These two terms can be considered synonymous , however to be more precise within the pharmaceutical and medical fields there are relevant differences. In the case of pharmaceuticals, it is more common to hear the use of the word epinephrine in reference to injectable drugs that are distributed to treat allergies, for example. But you should also take into account other terms such as norepinephrine and norepinephrine that are also associated with this issue.

Chemically adrenaline and norepinephrine are substances that have certain functional differences and in their biosynthesis. The use of any of these terms is generally accepted when referring to injectable drugs, this is because they generate a very particular reaction in the body that cannot be compared with others.

Both are catecholamines which means that they can synthesize the amino acid tyrosine. However, a notable difference is that adrenaline is a hydrogen of the amino group that replaces the methyl group. Epinephrine has a methyl group (-CH3). 

The origin of these substances is produced from the adrenal glands , they are essential for the proper functioning of the sympathetic nervous system and the central nervous system. These chemical compounds have a biosynthesis that is characterized by a series of enzymatic reactions that originate from the amino acid L-tyrosine.

What are its applications?

Although today we know that the chemical structure of adrenaline is simple, in other times deciphering it was not so easy. Eventually significant progress has occurred in the techniques used in research within the field of organic chemistry .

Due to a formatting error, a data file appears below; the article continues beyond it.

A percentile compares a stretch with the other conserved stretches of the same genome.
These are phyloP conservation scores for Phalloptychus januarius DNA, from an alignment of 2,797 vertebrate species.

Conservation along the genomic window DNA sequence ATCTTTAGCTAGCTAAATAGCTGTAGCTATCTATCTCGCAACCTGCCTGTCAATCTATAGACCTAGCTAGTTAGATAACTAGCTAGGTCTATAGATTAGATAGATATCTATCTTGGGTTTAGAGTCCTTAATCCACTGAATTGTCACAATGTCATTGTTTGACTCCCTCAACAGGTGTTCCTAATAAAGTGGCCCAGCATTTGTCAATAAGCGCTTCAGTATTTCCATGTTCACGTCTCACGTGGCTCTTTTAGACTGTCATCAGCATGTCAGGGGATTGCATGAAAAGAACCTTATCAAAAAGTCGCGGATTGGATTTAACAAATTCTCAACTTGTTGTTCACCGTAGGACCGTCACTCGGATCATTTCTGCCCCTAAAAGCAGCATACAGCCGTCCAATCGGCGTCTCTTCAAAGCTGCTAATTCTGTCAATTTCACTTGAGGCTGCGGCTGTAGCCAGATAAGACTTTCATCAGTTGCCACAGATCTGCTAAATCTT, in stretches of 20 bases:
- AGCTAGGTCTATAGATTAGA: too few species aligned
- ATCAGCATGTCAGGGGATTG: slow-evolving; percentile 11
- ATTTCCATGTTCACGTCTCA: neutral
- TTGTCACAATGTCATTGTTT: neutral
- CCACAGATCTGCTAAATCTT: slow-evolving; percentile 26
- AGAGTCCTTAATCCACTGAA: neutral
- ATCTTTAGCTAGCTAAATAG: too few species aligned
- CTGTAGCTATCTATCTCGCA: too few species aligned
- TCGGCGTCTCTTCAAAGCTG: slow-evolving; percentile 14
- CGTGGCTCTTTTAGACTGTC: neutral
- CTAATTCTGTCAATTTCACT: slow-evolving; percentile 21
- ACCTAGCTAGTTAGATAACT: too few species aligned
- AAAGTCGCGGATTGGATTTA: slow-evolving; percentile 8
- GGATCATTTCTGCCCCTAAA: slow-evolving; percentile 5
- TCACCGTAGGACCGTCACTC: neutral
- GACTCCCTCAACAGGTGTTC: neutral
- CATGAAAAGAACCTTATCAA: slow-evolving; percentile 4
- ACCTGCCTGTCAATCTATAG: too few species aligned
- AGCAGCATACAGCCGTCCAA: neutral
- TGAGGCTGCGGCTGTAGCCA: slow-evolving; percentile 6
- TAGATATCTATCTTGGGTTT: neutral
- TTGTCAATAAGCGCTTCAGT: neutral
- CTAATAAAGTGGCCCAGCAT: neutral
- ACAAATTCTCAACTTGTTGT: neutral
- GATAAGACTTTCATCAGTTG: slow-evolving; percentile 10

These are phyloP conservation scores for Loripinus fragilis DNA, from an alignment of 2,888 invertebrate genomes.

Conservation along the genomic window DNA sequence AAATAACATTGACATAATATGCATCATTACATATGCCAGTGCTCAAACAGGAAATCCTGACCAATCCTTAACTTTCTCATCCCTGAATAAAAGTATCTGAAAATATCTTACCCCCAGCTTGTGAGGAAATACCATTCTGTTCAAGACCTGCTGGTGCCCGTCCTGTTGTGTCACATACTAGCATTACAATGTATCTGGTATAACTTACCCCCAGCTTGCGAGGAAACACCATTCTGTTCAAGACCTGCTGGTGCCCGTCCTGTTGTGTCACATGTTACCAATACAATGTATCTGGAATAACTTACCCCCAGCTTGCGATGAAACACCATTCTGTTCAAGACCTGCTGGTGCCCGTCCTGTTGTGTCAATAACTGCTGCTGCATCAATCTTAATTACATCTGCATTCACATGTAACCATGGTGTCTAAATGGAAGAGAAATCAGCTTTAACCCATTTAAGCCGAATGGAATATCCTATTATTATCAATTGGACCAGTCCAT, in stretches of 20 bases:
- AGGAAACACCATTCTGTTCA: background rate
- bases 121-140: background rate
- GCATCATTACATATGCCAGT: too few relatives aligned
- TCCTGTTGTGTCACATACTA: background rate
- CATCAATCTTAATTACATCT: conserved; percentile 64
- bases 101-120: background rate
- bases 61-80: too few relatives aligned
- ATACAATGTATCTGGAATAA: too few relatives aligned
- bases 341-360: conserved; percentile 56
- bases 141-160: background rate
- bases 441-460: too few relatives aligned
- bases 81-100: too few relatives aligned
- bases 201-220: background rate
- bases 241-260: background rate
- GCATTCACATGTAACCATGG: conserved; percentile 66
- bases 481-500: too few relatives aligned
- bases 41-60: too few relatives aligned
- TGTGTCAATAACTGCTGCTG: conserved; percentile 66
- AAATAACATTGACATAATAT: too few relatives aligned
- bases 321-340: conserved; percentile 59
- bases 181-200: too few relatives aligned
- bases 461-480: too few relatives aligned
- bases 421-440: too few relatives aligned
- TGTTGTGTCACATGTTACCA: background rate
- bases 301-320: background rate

Investigations carried out in 1903 in Germany led by Friedrich Stolz and Henry Dakin made it possible to identify its chemical structure. As a result, a ketone preparation from epinephrine was marketed, it was marketed as a hemostatic and nasal decongestant.

It is important to clarify that the adrenaline obtained by synthesis has half the power , compared to that obtained from the adrenal glands. However, this is a problem that has been solved by synthesizing the acid salt of tartaric acid to obtain a methanol solution.

The main use of adrenaline is for the treatment of asthma, it is the most effective alternative after atropine is used. It is administered during asthmatic attacks, but also for the chronic treatment of asthma and rhinitis. It continues to be valid as a hemostatic in surgeries, because it allows control of bleeding.

When administered intravenously, it helps to control cardiac arrest, however, its effect on peripheral vasoconstriction that causes a drop in blood pressure must be taken into account .

The increase in the frequency of the heartbeat is possible due to vasoconstriction, also the respiratory system is benefited by the dilation of the airways . The increased flow of blood and oxygen prepares the major muscles for eventual danger or stress. Also this is a situation that influences metabolism.

Naturally during a risky situation or of considerable stress an adrenergic response is activated . As a consequence, it is observed that at the physiological level or the central nervous system begins to send signals through the sympathetic nervous system. They will target all organs and also the adrenal glands, it is there where the production and release of adrenaline has its origin. It is subsequently released into the bloodstream.

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Alexa Clark specializes in Cognitive Behavioral Therapy. She has experience in listening and welcoming in Individual Therapy and Couples Therapy. It meets demands such as generalized anxiety, professional, love and family conflicts, stress, depression, sexual dysfunction, grief, and adolescents from 15 years of age. Over the years, She felt the need to conduct the psychotherapy sessions with subtlety since She understands that the psychologist acts as a facilitator of self-understanding and self-acceptance, valuing each person's respect, uniqueness, and acceptance.